For patients with varicose veins, treatment is first focused on venous insufficiency, if it is present. Depending upon which vein or veins are affected, they may be able to be sealed off, to prevent the blood flowing backwards in the superficial veins. For several years, we have used endovenous laser treatment (EVLT) or radiofrequency (VenefitTM) to close off the refluxing veins. These modalities have been been shown to be very safe and over 95% effective.
Most recently, a special surgical adhesive, called Venaseal ™, has allowed us to glue the incompetent veins shut. This exciting new procedure has virtually no discomfort and has shown equally good results but is currently limited to only certain insurance carriers. Often, closing off the malfunctioning veins, will allow the varicose veins to collapse down, and flatten out. In some cases, the more superficial veins below the area of vein closure do not completely disappear and these veins can be removed through tiny incisions in the office, a procedure called stab phlebectomy.
Another minimally-invasive, non-surgical option is to use Varithena™ to administer a small amount of micro foam into affected veins. The vein then collapses, and blood is redirected to healthier vessels nearby. Veins both above and below the knee can be treated using this method, and it’s appropriate for veins with a range of diameters, from small to large. Twisted veins and veins that have been treated unsuccessfully with other methods may also respond to Varithena. Your vascular surgeon can discuss treatment options with you during your initial consultation.
Spider veins are mainly treated for their appearance. We can use medications including hypertonic saline and AscleraTM to make these tiny veins shrivel up and disappear. Sometimes, we can shine special laser light on the veins, to make them go away.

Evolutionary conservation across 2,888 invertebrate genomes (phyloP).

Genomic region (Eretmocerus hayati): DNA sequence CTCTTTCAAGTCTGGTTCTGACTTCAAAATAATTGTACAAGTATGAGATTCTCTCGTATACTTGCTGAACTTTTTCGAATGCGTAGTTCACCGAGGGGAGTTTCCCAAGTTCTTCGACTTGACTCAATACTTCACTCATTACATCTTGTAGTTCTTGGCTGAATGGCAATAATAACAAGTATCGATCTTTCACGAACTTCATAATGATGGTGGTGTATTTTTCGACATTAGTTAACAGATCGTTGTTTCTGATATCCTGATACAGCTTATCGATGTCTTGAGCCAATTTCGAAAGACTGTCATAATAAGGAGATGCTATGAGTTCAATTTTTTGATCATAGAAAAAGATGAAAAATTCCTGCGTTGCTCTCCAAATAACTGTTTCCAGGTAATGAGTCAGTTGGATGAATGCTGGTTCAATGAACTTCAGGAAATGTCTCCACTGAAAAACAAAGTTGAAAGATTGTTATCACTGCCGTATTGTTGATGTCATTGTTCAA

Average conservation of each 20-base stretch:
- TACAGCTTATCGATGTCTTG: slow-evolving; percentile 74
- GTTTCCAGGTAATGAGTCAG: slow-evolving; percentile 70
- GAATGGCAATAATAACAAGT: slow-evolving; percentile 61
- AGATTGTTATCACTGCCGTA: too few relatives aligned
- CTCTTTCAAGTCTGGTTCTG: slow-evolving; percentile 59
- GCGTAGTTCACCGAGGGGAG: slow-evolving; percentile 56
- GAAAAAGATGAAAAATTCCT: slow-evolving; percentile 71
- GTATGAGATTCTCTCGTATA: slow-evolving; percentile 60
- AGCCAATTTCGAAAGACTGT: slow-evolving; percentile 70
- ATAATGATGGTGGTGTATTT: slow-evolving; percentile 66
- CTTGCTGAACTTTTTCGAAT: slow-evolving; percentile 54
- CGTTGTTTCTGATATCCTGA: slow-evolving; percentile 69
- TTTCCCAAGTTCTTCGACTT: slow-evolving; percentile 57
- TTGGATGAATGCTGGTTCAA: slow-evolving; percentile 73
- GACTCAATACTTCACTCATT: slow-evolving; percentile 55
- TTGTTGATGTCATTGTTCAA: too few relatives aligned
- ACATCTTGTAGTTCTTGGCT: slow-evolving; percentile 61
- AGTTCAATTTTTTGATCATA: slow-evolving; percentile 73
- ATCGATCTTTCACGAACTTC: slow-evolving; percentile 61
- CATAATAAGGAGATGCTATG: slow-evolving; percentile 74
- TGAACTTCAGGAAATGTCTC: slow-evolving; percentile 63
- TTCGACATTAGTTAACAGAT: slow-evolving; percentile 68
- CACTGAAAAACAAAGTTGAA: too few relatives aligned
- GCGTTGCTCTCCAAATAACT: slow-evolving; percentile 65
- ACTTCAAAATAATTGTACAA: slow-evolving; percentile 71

The results of treatment for vein problems have been excellent. Today’s minimally invasive procedures are often dramatic, and long-lasting. The patient’s frequently report feeling better, with more energy, and less tiredness in their legs.
What To Do Next
In conclusion, there is no need to continue suffering from tired legs or unsightly veins, with the availability of modern vein treatment. Better feeling and more attractive legs, are more accessible to men and women, than ever before. If you suffer from these types of problems, or know someone who does, a quick evaluation by a qualified Vascular Surgeon, is just an office visit away.
About the Author – Arun Chervu, MD, FACS, RVT, MBA, MHA, is a board-certified Vascular Surgeon. He has been practicing in Northwest Georgia, for almost 27 years and for the last year has extended his practice to the Roswell/Alpharetta area. He is a partner at Vascular Surgical Associates, PC and Vein Specialists of Northwest Georgia. Vascular Surgical Associates and Vein Specialists of Northwest Georgia currently have eleven convenient locations to serve your needs. The Alpharetta office is located at 5755 North Point Parkway, Suite 214. You may reach the office at 770-423-0595.